Protect from winter cold. Dogs get cold in the winter just like we do. If it's too cold for you to sleep outside, your dog is going to be cold outside, too. It is inhumane to keep an animal outside during frigid temperatures. If you feel you can’t bring your dog in, fill doghouses with hay or cedar chips to help retain heat. (Cedar chips are better because they are less likely to rot and don't contain mites.) You can get cedar shavings and hay at farm supply, hardware, discount, and home improvement stories. If you use hay and it gets wet and soggy, spread it in the sun to dry. To keep cold air out, the door should be covered with a plastic flap. You can use a car mat, a piece of plastic carpet runner, or even a piece of carpet. Dogs need more food in winter, as keeping warm consumes calories. Check your dog's water bowl several times daily to be sure it isn't frozen.

Provide shade and a kiddie pool in the summer. A doghouse isn’t the same thing as shade. Doghouses get very hot in summer! Bring your dog in during heat waves. Plant trees or create shade by stretching a tarp between two trees. Dogs enjoy cooling off in a pool as much as we do.

Educate people about chaining! Keep educational brochures and flyers in your car.

If you can't find solutions to make your outside dog an inside dog, find your dog a new home. Tethering a dog is inhumane. Do the right thing: bring your dog inside, or find another family that will.

Tell The Military To Stop Testing On Animals

When news reports tally the casualties of war, or when monuments are erected to honor soldiers, the other-than-human victims of war--the animals whose bodies are shot, burned, poisoned, and otherwise tortured in tests to create even more ways to kill people--are never recognized, nor is their suffering well known.

The U.S. military inflicts the pains of war on hundreds of thousands of animals each year in experiments. The Department of Defense (DOD) and the Veterans Administration (VA) together are the federal government's second largest user of animals (after the National Institutes of Health). They account for nearly half of over one-and-a-half million dogs, cats, guinea pigs, hamsters, rabbits, primates, rats, mice and "wild animals" used, as reported to Congress each year. Because these figures don't include experiments that were contracted out to non-governmental laboratories, or the many sheep, goats, and pigs often shot in wound experiments, the actual total of animal victims is probably much higher.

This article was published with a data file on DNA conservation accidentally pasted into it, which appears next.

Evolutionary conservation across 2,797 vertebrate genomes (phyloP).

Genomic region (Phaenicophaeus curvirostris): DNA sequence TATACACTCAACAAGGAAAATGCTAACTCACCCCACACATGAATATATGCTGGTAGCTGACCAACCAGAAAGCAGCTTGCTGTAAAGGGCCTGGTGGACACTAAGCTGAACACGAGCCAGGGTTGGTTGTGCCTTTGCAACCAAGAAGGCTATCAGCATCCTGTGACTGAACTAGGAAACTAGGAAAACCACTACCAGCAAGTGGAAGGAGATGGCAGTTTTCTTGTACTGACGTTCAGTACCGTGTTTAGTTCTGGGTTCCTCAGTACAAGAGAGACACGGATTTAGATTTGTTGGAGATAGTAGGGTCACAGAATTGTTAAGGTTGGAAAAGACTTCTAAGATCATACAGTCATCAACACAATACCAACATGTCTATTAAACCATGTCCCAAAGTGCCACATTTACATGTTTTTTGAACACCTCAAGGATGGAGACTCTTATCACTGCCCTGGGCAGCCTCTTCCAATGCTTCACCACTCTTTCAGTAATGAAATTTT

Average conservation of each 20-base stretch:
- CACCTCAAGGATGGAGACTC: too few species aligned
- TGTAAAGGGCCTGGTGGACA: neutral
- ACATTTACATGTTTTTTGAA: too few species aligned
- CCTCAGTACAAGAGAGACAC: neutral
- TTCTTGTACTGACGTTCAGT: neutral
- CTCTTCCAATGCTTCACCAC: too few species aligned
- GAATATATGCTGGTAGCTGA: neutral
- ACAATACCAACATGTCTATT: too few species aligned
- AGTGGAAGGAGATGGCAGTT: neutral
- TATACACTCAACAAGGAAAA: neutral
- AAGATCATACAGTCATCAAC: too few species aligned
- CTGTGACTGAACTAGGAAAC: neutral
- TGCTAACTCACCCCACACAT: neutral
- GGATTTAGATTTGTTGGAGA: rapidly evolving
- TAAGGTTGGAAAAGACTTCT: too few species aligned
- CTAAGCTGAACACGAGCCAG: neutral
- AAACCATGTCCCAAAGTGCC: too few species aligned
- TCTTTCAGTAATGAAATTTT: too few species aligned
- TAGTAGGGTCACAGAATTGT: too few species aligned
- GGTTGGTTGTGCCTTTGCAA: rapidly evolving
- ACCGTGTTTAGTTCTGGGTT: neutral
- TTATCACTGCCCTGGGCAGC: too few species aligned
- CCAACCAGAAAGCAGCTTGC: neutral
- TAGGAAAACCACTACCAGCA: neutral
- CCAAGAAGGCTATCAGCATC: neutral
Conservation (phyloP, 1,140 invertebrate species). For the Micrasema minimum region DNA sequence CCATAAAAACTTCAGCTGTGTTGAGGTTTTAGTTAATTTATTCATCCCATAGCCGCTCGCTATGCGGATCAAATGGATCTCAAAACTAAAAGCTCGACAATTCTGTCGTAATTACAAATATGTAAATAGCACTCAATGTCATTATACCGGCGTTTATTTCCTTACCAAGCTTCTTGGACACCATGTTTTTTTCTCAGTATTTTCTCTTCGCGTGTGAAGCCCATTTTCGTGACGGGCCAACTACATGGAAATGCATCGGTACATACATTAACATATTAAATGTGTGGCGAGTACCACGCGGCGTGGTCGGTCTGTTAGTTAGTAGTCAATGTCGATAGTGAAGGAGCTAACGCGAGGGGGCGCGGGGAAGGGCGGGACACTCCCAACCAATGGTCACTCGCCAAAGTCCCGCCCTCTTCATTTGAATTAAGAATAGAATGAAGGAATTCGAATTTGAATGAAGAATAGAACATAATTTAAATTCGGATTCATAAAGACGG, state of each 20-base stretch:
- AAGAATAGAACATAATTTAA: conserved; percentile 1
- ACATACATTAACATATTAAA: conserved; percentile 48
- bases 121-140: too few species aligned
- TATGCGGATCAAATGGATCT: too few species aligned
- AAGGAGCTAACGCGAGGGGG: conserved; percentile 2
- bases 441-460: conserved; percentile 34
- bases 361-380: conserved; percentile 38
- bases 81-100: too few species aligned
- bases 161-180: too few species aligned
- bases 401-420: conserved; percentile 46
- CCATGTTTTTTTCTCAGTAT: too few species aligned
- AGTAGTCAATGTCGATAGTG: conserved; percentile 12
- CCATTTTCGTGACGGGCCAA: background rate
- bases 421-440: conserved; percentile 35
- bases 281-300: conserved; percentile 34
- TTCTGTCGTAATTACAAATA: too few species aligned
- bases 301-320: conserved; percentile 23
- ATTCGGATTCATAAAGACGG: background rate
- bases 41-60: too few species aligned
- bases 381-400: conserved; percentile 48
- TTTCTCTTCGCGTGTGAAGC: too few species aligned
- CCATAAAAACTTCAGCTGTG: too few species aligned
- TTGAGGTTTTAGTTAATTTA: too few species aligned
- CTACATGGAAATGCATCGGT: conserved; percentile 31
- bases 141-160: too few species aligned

Military testing is classified "Top Secret," and it is very hard to get current information. From published research, we know that armed forces facilities all over the United States test all manner of weaponry on animals, from Soviet AK-47 rifles to biological and chemical warfare agents to nuclear blasts. Military experiments can be acutely painful, repetitive, costly and unreliable, and they are particularly wasteful because most of the effects they study can be, or have already been, observed in humans, or the results cannot be extrapolated to human experience.

In 1946, near the Bikini Atoll in the South Pacific, 4,000 sheep, goats, and other animals loaded onto a boat and set adrift were killed or severely burned by an atomic blast detonated above them in the experiment "The Atomic Ark." At the Army's Fort Sam Houston, live rats were immersed in boiling water for 10 seconds, and a group of them were then infected on parts of their burned bodies. In 1987, at the Naval Medical Institute in Maryland, rats' backs were shaved, covered with ethanol, and then "flamed" for 10 seconds. In 1988, at Kirkland Air Force Base in New Mexico, sheep were placed in a loose net sling against a reflecting plate, and an explosive device was detonated 19 meters away. In two of the experiments, 48 sheep were blasted: the first group to test the value of a vest worn during the blast, and the second to see if chemical markers aided in the diagnosis of blast injury (they did not).

At the Armed Forces Radiobiology Research Institute in Maryland, nine rhesus monkeys were strapped in chairs and exposed to total-body irradiation. Within two hours, six of the nine were vomiting, hypersalivating, and chewing. In another experiment, 17 beagles were exposed to total-body irradiation, studied for one to seven days, and then killed. The experimenter concluded that radiation affects the gallbladder.